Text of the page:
The dark art of money laundering

The art business is not only lucrative but also a target for unscrupulous individuals that seek to launder illegally-attained money. In 2018, the business had an estimated turnover of $67.4 billion making it one of the most thriving global businesses. Additionally, the art wealth that ultra-high-net-worth individuals (UHNWIs) hold was about the U.S $1.62 trillion in 2016 and the value will rise to about the U.S $2.7 trillion in 2026.

The transactions of the art business are often private and anonymous making it easy to launder money: an international financial crime. Additionally, smuggling, organized looting, theft and sale of fakes are among the most common crimes in the art business, and the illegal transactions raise an estimated annual revenue of $6 billion.

What is the contribution of law to anti-money laundering efforts in the art world? There are a series of loopholes that exist in the art world regulatory framework. To begin with, no requirement compels art sellers either to report large transactions to any authority or to report any suspicious business activity to the U.S Treasury Department. The art dealers can also conceal the names of the sellers and buyers. The said limitations of the law hamper any anti-money-laundering (AML) effort in the art business.

The existing laws are insufficient to stem out money laundering activities in the art world. For example, the U.S Bank Secretary Act (BSA) does not apply to art-auction houses and art fairs, but only to financial institutions. It is for this reason that the House Financial Services Committee proposed three bills that seek to codify reform ideas relating to the AML and Bank Secretary Act (BSA), and combating the financing of terrorism (CFT) laws.

The Basel Institute on Governance has in place AML Standards that regulate the transactions of the art business. However, the standards are non-binding making it hard for their enforcement. The institute encourages art dealers to report any suspicious activities to the obligated entities. A similar scenario applies to The Responsible Art Market Standard that seeks to stem out laundering in the art world.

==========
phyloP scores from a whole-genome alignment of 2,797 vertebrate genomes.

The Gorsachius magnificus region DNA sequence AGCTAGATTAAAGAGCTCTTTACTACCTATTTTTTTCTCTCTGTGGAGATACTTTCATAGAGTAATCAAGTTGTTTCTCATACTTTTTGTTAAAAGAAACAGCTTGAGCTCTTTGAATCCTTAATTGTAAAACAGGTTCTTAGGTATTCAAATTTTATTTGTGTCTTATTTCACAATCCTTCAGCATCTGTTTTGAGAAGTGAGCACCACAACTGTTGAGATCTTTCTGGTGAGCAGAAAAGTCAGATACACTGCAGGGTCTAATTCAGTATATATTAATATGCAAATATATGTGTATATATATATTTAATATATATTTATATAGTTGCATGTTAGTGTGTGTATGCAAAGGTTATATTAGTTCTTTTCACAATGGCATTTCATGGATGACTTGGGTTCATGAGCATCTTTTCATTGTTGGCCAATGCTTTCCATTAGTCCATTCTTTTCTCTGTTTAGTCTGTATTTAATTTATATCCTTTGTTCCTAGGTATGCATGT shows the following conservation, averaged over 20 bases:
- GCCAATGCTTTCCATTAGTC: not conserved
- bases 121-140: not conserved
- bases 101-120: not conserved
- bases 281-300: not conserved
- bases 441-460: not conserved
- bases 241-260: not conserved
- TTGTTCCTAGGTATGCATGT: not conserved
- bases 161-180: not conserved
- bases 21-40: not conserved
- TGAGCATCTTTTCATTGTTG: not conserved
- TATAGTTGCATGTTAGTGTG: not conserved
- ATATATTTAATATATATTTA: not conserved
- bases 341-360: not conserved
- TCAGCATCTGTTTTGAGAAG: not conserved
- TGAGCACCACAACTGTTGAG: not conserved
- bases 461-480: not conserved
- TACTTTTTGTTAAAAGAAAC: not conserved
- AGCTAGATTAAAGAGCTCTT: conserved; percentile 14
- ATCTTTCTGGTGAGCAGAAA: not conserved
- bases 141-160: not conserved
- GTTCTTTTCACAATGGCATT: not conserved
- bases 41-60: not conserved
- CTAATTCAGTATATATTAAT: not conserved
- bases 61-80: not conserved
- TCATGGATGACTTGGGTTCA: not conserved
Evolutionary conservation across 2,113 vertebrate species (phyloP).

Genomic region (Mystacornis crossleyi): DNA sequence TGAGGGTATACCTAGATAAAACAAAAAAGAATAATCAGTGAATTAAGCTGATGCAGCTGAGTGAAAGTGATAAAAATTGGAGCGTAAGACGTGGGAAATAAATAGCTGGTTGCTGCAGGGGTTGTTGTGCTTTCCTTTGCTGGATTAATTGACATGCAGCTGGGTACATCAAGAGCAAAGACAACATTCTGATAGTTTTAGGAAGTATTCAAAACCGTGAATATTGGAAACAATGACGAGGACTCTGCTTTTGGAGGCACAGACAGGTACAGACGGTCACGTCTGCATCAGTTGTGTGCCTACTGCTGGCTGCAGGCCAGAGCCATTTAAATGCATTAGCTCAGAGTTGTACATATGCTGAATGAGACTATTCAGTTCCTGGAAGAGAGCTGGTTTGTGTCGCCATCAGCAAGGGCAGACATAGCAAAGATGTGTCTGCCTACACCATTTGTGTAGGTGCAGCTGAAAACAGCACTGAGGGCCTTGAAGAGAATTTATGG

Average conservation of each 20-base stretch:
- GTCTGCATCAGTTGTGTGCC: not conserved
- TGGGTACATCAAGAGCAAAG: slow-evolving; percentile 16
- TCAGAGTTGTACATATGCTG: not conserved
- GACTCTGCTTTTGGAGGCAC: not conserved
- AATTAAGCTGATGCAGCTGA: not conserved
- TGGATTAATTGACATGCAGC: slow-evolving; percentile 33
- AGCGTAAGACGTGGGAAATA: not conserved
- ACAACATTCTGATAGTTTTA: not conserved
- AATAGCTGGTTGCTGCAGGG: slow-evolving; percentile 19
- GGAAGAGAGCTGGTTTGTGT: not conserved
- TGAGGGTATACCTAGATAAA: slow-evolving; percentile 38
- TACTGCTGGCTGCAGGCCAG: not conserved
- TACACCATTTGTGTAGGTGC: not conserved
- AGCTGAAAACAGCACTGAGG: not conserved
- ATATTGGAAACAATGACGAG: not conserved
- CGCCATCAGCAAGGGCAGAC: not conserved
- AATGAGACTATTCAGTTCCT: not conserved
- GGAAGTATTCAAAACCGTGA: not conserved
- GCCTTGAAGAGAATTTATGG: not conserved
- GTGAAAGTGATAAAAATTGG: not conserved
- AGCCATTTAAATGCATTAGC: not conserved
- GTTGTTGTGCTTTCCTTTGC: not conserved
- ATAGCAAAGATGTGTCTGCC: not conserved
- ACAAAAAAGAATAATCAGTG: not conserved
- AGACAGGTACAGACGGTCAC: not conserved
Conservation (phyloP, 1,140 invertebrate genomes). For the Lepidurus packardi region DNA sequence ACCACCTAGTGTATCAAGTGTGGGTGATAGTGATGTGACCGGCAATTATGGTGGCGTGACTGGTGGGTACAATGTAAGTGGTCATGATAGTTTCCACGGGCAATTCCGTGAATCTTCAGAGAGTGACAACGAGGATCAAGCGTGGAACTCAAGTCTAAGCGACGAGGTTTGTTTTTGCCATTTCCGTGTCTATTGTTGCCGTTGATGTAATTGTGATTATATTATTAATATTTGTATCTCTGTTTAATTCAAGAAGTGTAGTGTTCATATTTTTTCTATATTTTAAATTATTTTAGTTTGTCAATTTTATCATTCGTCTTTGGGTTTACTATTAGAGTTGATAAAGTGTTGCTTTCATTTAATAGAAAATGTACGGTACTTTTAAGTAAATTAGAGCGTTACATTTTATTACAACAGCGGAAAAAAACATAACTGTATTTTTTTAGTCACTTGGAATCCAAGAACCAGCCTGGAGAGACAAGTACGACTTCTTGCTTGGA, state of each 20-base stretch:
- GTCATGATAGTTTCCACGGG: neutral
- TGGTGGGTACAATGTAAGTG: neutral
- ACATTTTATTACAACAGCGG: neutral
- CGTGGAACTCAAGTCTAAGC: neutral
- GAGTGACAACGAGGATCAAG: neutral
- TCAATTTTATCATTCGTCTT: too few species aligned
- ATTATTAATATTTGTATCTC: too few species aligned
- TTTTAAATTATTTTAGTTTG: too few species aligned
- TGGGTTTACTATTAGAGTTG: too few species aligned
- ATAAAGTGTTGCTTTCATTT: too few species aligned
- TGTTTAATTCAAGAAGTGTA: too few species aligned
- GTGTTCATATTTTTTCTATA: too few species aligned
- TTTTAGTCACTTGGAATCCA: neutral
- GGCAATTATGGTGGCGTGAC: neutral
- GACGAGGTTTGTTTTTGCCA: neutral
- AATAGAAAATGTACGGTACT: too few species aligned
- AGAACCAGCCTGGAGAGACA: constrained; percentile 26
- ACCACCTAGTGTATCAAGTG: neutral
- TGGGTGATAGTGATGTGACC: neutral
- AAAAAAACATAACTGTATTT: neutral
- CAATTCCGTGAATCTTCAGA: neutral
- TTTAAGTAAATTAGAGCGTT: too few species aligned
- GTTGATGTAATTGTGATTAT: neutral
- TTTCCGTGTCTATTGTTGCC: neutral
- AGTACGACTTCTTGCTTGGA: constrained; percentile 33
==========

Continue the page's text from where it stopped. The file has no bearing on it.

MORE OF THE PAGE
The E.U has already established a directive that will govern the art business of the member countries. The implementation of the Fifth Anti-Money Laundering Directive in 2020 will compel art dealers to apply collective effort in vetting customers, and exhaustively and reasonably discern the purpose of large, secretive and unusually complex transactions, especially those exceeding €10,000. Notably, the directive only becomes binding when a member country adopts it in its national law. Subsequently, Brexit will not have any effect on countries that will have absorbed the Fifth Anti-Money Laundering Directive in their national laws.

In the U.S, the congress has followed suit and proposed the Illicit Art and Antiquities Trafficking Prevention Act as an expansion of the BSA. The Act requires art and antiquities dealers to come up with anti-money laundering programs, record cash purchases, and report cash transactions exceeding $10,000, as well as any suspicious activity. The dealers should also investigate the background of a client and assess whether the sales and purchases contain any evidence of tainted money. The moves seek to employ the Know Your Customer (KYC) concept as part of the application of Enhanced Due Diligence (EDD) in the art world.

The regulations seek to improve the operation efficiency of the art world. The resultant transparency will tear the veil that protected money launderers thus encouraging responsible practices in the art business. However, some players in the market, such as the Art Dealers Association of America (ADAA), are against the regulations terming them costly to implement and unfair to small traders.

Given the inefficiencies of the existing legal framework, the fight against money laundering in the art world will become more effective with the adoption of new technologies, such as advanced analytics and blockchain, which provide customer intelligence. The technologies can assess art pieces and sources of information, and identify whether an activity is legitimate or questionable. Other technologies, such as Art-360 from Deloitte, can assess the risk exposure to an entity that transacts or holds a piece of art.

From a bank’s perspective, the adoption of cloud-based technologies with better data sources and faster processes will help mitigate the risks involved.

In the current art world that exposes dealers and financial institutions to various risks, such as money laundering implications, technology will not only enhance data-driven compliance but also give rise to a more resilient and profitable art market that is devoid of any unforeseen perils.